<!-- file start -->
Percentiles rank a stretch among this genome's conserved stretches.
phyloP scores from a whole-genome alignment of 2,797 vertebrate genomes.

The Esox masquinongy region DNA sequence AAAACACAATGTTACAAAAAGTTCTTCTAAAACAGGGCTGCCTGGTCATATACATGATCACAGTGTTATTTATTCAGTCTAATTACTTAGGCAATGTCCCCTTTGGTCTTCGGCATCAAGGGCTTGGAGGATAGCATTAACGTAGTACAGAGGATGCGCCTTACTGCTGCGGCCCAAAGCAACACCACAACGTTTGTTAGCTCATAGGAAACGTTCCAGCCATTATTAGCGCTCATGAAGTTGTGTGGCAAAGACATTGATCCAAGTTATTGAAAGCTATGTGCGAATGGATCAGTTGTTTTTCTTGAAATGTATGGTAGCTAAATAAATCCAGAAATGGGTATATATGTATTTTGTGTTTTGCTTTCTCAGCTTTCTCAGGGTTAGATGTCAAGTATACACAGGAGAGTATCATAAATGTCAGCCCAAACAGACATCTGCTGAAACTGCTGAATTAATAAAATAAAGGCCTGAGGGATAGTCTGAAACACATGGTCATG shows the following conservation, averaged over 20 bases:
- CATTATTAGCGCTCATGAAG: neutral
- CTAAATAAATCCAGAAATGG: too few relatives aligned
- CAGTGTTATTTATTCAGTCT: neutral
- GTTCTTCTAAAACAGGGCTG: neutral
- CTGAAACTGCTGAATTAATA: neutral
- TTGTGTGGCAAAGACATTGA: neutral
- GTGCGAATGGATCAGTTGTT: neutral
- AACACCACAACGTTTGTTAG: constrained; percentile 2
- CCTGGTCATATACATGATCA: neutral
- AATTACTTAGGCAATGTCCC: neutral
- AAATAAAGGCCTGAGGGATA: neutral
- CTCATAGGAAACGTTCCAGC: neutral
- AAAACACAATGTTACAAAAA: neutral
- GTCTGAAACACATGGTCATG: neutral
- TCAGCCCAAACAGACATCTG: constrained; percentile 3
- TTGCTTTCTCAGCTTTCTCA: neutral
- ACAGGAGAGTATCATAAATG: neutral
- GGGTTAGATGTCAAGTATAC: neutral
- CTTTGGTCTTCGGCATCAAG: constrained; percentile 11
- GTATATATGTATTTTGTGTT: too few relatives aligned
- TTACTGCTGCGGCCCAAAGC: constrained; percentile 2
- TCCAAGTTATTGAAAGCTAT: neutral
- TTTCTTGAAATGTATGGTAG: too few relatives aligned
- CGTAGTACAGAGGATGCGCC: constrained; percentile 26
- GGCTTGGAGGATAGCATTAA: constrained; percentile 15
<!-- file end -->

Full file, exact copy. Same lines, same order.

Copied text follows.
Percentiles rank a stretch among this genome's conserved stretches.
phyloP scores from a whole-genome alignment of 2,797 vertebrate genomes.

The Esox masquinongy region DNA sequence AAAACACAATGTTACAAAAAGTTCTTCTAAAACAGGGCTGCCTGGTCATATACATGATCACAGTGTTATTTATTCAGTCTAATTACTTAGGCAATGTCCCCTTTGGTCTTCGGCATCAAGGGCTTGGAGGATAGCATTAACGTAGTACAGAGGATGCGCCTTACTGCTGCGGCCCAAAGCAACACCACAACGTTTGTTAGCTCATAGGAAACGTTCCAGCCATTATTAGCGCTCATGAAGTTGTGTGGCAAAGACATTGATCCAAGTTATTGAAAGCTATGTGCGAATGGATCAGTTGTTTTTCTTGAAATGTATGGTAGCTAAATAAATCCAGAAATGGGTATATATGTATTTTGTGTTTTGCTTTCTCAGCTTTCTCAGGGTTAGATGTCAAGTATACACAGGAGAGTATCATAAATGTCAGCCCAAACAGACATCTGCTGAAACTGCTGAATTAATAAAATAAAGGCCTGAGGGATAGTCTGAAACACATGGTCATG shows the following conservation, averaged over 20 bases:
- CATTATTAGCGCTCATGAAG: neutral
- CTAAATAAATCCAGAAATGG: too few relatives aligned
- CAGTGTTATTTATTCAGTCT: neutral
- GTTCTTCTAAAACAGGGCTG: neutral
- CTGAAACTGCTGAATTAATA: neutral
- TTGTGTGGCAAAGACATTGA: neutral
- GTGCGAATGGATCAGTTGTT: neutral
- AACACCACAACGTTTGTTAG: constrained; percentile 2
- CCTGGTCATATACATGATCA: neutral
- AATTACTTAGGCAATGTCCC: neutral
- AAATAAAGGCCTGAGGGATA: neutral
- CTCATAGGAAACGTTCCAGC: neutral
- AAAACACAATGTTACAAAAA: neutral
- GTCTGAAACACATGGTCATG: neutral
- TCAGCCCAAACAGACATCTG: constrained; percentile 3
- TTGCTTTCTCAGCTTTCTCA: neutral
- ACAGGAGAGTATCATAAATG: neutral
- GGGTTAGATGTCAAGTATAC: neutral
- CTTTGGTCTTCGGCATCAAG: constrained; percentile 11
- GTATATATGTATTTTGTGTT: too few relatives aligned
- TTACTGCTGCGGCCCAAAGC: constrained; percentile 2
- TCCAAGTTATTGAAAGCTAT: neutral
- TTTCTTGAAATGTATGGTAG: too few relatives aligned
- CGTAGTACAGAGGATGCGCC: constrained; percentile 26
- GGCTTGGAGGATAGCATTAA: constrained; percentile 15